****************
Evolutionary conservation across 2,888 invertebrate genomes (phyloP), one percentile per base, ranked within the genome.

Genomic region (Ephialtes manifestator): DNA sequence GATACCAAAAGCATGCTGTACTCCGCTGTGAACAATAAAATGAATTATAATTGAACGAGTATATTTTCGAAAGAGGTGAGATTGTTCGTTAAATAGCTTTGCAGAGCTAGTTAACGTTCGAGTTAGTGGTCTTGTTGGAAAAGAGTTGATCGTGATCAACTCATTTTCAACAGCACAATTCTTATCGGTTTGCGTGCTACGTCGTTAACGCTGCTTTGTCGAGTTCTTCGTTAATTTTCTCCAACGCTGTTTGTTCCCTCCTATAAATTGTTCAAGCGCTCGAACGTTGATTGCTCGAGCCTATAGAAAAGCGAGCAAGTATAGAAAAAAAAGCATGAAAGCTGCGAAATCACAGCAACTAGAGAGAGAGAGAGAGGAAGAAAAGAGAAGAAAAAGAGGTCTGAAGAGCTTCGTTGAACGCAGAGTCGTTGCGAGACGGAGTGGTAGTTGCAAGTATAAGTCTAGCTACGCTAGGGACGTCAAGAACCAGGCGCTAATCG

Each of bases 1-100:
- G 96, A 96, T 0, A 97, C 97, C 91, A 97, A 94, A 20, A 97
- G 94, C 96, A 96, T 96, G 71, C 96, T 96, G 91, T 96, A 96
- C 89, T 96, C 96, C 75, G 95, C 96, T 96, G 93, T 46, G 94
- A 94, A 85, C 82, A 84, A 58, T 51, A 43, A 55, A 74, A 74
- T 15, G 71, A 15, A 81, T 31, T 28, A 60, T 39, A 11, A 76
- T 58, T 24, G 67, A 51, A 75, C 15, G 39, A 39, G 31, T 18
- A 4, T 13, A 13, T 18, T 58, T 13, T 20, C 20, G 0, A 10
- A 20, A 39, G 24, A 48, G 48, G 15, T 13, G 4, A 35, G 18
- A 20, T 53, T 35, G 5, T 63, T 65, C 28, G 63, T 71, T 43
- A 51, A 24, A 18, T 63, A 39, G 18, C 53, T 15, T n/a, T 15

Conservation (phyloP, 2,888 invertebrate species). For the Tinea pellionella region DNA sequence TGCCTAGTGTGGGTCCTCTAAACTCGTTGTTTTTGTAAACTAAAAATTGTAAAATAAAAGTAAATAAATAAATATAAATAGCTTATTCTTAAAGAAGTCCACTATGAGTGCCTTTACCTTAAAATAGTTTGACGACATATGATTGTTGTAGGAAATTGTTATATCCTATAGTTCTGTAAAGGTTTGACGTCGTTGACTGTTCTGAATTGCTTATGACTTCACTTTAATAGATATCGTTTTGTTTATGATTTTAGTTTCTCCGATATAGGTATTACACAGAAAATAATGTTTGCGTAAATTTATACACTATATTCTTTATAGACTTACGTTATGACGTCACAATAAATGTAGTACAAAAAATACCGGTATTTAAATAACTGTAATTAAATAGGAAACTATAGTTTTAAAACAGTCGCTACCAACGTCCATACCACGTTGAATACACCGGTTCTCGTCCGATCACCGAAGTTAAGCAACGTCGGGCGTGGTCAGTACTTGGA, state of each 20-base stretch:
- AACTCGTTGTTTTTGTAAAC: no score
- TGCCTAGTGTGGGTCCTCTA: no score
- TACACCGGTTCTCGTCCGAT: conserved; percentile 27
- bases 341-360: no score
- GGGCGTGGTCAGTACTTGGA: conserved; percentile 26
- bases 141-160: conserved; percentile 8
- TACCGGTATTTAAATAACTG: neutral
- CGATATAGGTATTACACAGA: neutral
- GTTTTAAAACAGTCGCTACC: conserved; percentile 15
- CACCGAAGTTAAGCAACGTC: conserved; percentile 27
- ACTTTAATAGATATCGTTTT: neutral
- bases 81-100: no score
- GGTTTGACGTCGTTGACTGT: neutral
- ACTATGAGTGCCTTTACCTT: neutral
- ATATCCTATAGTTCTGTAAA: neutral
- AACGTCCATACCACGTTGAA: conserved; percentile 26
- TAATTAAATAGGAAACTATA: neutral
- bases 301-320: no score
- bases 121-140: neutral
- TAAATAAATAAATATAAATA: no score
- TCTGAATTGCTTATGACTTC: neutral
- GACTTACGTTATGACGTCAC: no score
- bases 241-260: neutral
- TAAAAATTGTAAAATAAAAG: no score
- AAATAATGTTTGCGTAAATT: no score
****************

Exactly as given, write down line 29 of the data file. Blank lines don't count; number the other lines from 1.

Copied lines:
- ATATCCTATAGTTCTGTAAA: neutral